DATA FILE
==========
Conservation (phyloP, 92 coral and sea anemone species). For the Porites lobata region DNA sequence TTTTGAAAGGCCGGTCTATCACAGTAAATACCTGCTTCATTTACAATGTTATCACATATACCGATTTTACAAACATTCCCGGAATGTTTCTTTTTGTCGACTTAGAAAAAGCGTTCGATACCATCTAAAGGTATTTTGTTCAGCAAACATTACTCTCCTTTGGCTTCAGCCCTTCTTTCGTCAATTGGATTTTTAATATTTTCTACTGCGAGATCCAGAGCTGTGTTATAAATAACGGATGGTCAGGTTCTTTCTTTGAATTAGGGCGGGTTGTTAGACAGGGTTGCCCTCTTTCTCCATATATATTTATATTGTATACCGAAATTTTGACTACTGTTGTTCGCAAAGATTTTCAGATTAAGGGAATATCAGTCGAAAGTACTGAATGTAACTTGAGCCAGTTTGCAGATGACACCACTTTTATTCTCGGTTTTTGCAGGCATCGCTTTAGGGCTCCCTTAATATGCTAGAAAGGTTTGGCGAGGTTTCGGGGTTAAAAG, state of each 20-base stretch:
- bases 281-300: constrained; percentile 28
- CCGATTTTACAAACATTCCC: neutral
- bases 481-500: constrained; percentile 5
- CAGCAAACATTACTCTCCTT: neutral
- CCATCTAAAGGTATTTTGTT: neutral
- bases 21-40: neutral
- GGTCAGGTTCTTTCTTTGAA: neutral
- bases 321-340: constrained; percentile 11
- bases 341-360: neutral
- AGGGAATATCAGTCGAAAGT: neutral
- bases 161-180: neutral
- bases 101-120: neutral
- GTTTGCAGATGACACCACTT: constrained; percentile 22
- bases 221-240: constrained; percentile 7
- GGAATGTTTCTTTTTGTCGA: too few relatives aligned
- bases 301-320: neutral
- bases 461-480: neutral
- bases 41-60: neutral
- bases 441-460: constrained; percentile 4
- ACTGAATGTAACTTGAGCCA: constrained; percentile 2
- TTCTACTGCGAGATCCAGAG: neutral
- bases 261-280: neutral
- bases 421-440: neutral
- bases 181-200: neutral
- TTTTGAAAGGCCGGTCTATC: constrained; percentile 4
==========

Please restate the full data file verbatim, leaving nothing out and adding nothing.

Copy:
Conservation (phyloP, 92 coral and sea anemone species). For the Porites lobata region DNA sequence TTTTGAAAGGCCGGTCTATCACAGTAAATACCTGCTTCATTTACAATGTTATCACATATACCGATTTTACAAACATTCCCGGAATGTTTCTTTTTGTCGACTTAGAAAAAGCGTTCGATACCATCTAAAGGTATTTTGTTCAGCAAACATTACTCTCCTTTGGCTTCAGCCCTTCTTTCGTCAATTGGATTTTTAATATTTTCTACTGCGAGATCCAGAGCTGTGTTATAAATAACGGATGGTCAGGTTCTTTCTTTGAATTAGGGCGGGTTGTTAGACAGGGTTGCCCTCTTTCTCCATATATATTTATATTGTATACCGAAATTTTGACTACTGTTGTTCGCAAAGATTTTCAGATTAAGGGAATATCAGTCGAAAGTACTGAATGTAACTTGAGCCAGTTTGCAGATGACACCACTTTTATTCTCGGTTTTTGCAGGCATCGCTTTAGGGCTCCCTTAATATGCTAGAAAGGTTTGGCGAGGTTTCGGGGTTAAAAG, state of each 20-base stretch:
- bases 281-300: constrained; percentile 28
- CCGATTTTACAAACATTCCC: neutral
- bases 481-500: constrained; percentile 5
- CAGCAAACATTACTCTCCTT: neutral
- CCATCTAAAGGTATTTTGTT: neutral
- bases 21-40: neutral
- GGTCAGGTTCTTTCTTTGAA: neutral
- bases 321-340: constrained; percentile 11
- bases 341-360: neutral
- AGGGAATATCAGTCGAAAGT: neutral
- bases 161-180: neutral
- bases 101-120: neutral
- GTTTGCAGATGACACCACTT: constrained; percentile 22
- bases 221-240: constrained; percentile 7
- GGAATGTTTCTTTTTGTCGA: too few relatives aligned
- bases 301-320: neutral
- bases 461-480: neutral
- bases 41-60: neutral
- bases 441-460: constrained; percentile 4
- ACTGAATGTAACTTGAGCCA: constrained; percentile 2
- TTCTACTGCGAGATCCAGAG: neutral
- bases 261-280: neutral
- bases 421-440: neutral
- bases 181-200: neutral
- TTTTGAAAGGCCGGTCTATC: constrained; percentile 4